A Tyrian light the village fills—
A wider sunrise in the morn—
A deeper twilight on the lawn—
A print of a vermillion foot—
A purple finger on the slope—
A flippant fly upon the pane—
A spider at his trade again—
An added strut in Chanticleer—
A flower expected everywhere—
An axe shrill singing in the woods—
Fern odors on untravelled roads—
All this and more I cannot tell—
A furtive look you know as well—
And Nicodemus' Mystery
Receives its annual reply!
- F 90 (1859) 140
As I write this Spring is nosing about in Christchurch, New Zealand where I live. Ignoring the recent earthquakes that crumbled many nearby cliffs, the hills do have ‘An altered look’. Green is dusting their flanks and large swaths are blooming in the crayon yellow of gorse and broom and saltbush (all invasive exotics, alas, but healthy and colorful nonetheless).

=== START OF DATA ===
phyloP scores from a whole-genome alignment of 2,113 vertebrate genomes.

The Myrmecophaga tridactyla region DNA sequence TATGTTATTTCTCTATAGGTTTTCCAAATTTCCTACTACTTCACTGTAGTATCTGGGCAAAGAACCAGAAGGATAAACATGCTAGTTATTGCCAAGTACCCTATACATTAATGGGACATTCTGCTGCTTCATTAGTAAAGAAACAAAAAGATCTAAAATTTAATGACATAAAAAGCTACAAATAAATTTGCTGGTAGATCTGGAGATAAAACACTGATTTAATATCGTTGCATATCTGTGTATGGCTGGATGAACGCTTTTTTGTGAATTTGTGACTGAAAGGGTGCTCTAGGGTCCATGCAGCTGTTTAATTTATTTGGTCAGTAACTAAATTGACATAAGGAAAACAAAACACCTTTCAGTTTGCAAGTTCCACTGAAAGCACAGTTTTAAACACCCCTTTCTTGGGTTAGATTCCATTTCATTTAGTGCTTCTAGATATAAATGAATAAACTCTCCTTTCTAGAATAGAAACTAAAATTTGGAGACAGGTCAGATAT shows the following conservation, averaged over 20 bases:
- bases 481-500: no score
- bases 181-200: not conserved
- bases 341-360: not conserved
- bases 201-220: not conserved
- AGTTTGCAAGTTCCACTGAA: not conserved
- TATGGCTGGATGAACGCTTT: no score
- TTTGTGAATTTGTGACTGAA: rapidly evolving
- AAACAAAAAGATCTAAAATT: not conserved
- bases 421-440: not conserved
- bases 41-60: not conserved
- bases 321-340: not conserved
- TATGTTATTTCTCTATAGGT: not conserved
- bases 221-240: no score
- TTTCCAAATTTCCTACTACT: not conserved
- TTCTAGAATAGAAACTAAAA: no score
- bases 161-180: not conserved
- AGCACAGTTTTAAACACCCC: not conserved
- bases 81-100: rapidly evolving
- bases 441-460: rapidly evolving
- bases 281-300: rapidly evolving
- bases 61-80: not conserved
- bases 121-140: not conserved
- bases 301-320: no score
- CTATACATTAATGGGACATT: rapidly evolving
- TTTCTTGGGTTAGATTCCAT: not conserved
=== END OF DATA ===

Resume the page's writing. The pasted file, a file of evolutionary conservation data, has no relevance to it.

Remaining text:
She addresses the reader directly towards the end when she says “A furtive look you know as well”. Since she began the poem by pointing out the ‘altered look’ she is adding a twist here by saying the look as the hills don their spring colors is furtive. Spring is slipping in with a finger and a footprint. The poet just knows the rest of us have noticed it! Nicodemus, who famously asked Jesus how it could be possible for a man to be born again when Jesus said that doing so was necessary, is answered: You can be born again as surely as the hills wake and the flowers are born again and the animals do what animals do in spring: create new life. The earth is born again each year in spring.
The poem is written with eight rhyming trimeter couplets. –and lots of dashes. Love the dashes—don’t you –